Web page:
Archive for category news
I meant to post this yesterday: Keith Snyder (@noteon) has announced the contributors to the anthology of bicycle fiction he’s putting together for publication in December. Looks like he’ll be posting some story previews here, so keep an eye out.
LA Times says GM pulls ad focused towards college students after negative feedback from cycling commuters.
Moreover, the number of “serious” injuries — defined as “skull fractures, internal injuries, broken or distorted limbs, unconsciousness, and severe lacerations” — caused by motor vehicles is double the total injuries to pedestrians in bicycle collisions.
The League of American Bicyclists announced the newest round of Bicycle Friendly Communities today. And Sacramento was upgraded from a Bronze designation to a Silver designation. But, since I only live near Sacramento and almost never ride my bike in the city proper, I was more interested with one of the cities on the Honorable Mentions list, Rancho Cordova!
That’s right, I commute through a town that is, very nearly, bicycle friendly.
SB 910 made it through the California State Assembly yesterday. The bill would require motorists to give cyclists 3 feet when passing from behind. While the bill will need to go back to the State Senate tomorrow to approve some technical changes it is fully expected that it will end up on the Governor’s desk for signature.
While passage of the law should give cyclists in California reason to celebrate it doesn’t mean we should all abandon caution, or our helmets, and ride as if we have safety bubble around us. The fact is that we still live in a car centric nation and a culture that puts a greater value on quick and effortless travel than it does on the safety of those few of us who would, for whatever reason, pedal our commute.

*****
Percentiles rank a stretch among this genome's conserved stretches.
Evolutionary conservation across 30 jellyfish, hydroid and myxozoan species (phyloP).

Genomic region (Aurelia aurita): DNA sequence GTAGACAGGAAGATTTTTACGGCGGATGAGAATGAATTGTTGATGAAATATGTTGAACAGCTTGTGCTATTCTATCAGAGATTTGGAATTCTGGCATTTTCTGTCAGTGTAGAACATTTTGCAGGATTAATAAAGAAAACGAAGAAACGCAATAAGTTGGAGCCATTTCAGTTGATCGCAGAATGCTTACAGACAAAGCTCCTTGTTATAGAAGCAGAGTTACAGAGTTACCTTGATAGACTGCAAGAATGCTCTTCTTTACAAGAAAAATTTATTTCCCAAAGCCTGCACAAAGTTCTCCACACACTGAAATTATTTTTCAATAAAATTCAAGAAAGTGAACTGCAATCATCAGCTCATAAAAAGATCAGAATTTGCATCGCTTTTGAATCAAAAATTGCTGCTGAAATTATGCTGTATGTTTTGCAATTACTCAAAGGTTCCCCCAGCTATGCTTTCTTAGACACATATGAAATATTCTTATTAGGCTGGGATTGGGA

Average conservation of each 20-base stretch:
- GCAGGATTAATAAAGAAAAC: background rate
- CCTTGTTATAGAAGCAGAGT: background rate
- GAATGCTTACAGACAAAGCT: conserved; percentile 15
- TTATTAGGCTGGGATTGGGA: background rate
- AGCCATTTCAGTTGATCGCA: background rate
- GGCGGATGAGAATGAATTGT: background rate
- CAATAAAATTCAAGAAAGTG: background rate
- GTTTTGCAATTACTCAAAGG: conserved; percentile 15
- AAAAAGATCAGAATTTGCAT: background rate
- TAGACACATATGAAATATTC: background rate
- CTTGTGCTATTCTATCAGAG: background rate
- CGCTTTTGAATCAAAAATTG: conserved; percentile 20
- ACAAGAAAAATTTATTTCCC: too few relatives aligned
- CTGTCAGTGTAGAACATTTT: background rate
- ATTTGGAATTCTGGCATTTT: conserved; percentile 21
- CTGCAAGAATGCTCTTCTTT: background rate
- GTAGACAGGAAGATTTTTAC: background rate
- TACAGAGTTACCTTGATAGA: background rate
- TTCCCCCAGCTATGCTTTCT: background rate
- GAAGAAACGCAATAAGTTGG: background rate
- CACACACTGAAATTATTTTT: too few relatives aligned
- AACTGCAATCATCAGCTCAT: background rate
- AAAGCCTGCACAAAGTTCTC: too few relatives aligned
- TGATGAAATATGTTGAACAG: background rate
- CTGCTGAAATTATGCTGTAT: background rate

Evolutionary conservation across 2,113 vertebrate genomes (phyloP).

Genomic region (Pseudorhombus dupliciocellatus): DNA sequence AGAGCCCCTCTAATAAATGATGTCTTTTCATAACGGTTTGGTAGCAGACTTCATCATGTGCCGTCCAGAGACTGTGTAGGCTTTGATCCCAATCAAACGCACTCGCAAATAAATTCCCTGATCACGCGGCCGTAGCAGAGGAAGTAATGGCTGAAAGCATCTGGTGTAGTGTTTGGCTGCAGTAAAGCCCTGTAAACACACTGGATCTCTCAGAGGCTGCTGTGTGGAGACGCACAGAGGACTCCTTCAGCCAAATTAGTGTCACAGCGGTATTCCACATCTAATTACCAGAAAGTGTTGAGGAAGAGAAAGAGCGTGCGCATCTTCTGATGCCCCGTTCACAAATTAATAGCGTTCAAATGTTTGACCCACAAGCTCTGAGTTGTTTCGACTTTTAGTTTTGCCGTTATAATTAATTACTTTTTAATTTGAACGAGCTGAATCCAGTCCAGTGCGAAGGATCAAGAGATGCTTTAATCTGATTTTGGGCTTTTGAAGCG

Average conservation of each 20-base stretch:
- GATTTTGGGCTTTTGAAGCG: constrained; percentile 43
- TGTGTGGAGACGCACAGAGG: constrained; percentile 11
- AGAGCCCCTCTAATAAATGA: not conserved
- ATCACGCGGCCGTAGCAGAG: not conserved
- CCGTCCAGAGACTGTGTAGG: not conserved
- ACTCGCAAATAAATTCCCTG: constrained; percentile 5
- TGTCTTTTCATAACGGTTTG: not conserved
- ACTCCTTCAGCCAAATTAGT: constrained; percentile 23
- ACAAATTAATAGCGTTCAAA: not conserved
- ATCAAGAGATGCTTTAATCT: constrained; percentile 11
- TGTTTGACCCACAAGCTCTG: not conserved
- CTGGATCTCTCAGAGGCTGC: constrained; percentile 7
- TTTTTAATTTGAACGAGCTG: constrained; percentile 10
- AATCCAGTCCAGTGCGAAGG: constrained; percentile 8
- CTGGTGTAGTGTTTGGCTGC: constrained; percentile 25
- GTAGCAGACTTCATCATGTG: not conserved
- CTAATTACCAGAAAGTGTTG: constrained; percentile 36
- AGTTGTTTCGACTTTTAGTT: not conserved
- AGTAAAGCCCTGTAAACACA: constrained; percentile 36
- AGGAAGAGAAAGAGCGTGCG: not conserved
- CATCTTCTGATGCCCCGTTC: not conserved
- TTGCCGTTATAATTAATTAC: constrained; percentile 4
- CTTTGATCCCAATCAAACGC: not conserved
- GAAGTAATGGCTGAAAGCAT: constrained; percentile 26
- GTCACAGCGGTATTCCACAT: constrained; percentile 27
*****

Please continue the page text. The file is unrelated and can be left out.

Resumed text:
Take, for example, this Letter to the Editor that I ran across in The Bakersfield Californian:
Robert Price’s Aug. 28 column, “Tweaking our too-snug car-bike interface,” was written, I believe, from the view of a cyclist. I believe Price is a frequent cyclist on the streets of Bakersfield. The 3-foot buffer for a cyclist is a great idea. However, there are dangers for all involved.
…To give the bikers an extra 3 feet means the automobile driver will need to move over to the left a few feet. Problem there is drivers in the next lane frequently cannot see the biker and wonder why in the world that “idiot” is moving over into his or her lane or driving so blasted slow. It’s a problem. I don’t know if SB 910 will solve the problem. I know if I were a cyclist, I’d rather ride on the sidewalk and dodge 170-pound pedestrians than on the street and dodge 2-ton automobiles.
Common sense is not all that common. Why not the sidewalk?
The author of this letter makes a careful effort not to be overtly anti-cyclist, but her suggestion that we cyclists be relegated to the sidewalk simply moves the safety problem out of her way. Her logic is that a 3-foot passing law is ok, but that it creates a “danger” for drivers because they might have to slow down when “that ‘idiot'” moves into his or her lane to pass a cyclist. To avoid the danger of having to use the brake pedal, the suggestion is that bikes, mine is usually moving at around 20 mph, negotiate the sidewalks they’d be expected to share with “170-pound pedestrians.” I’m not sure what she thinks is going to happen when a cyclist moving at 20 mph hits one of those pedestrians but, you know, “common sense is not all that common.”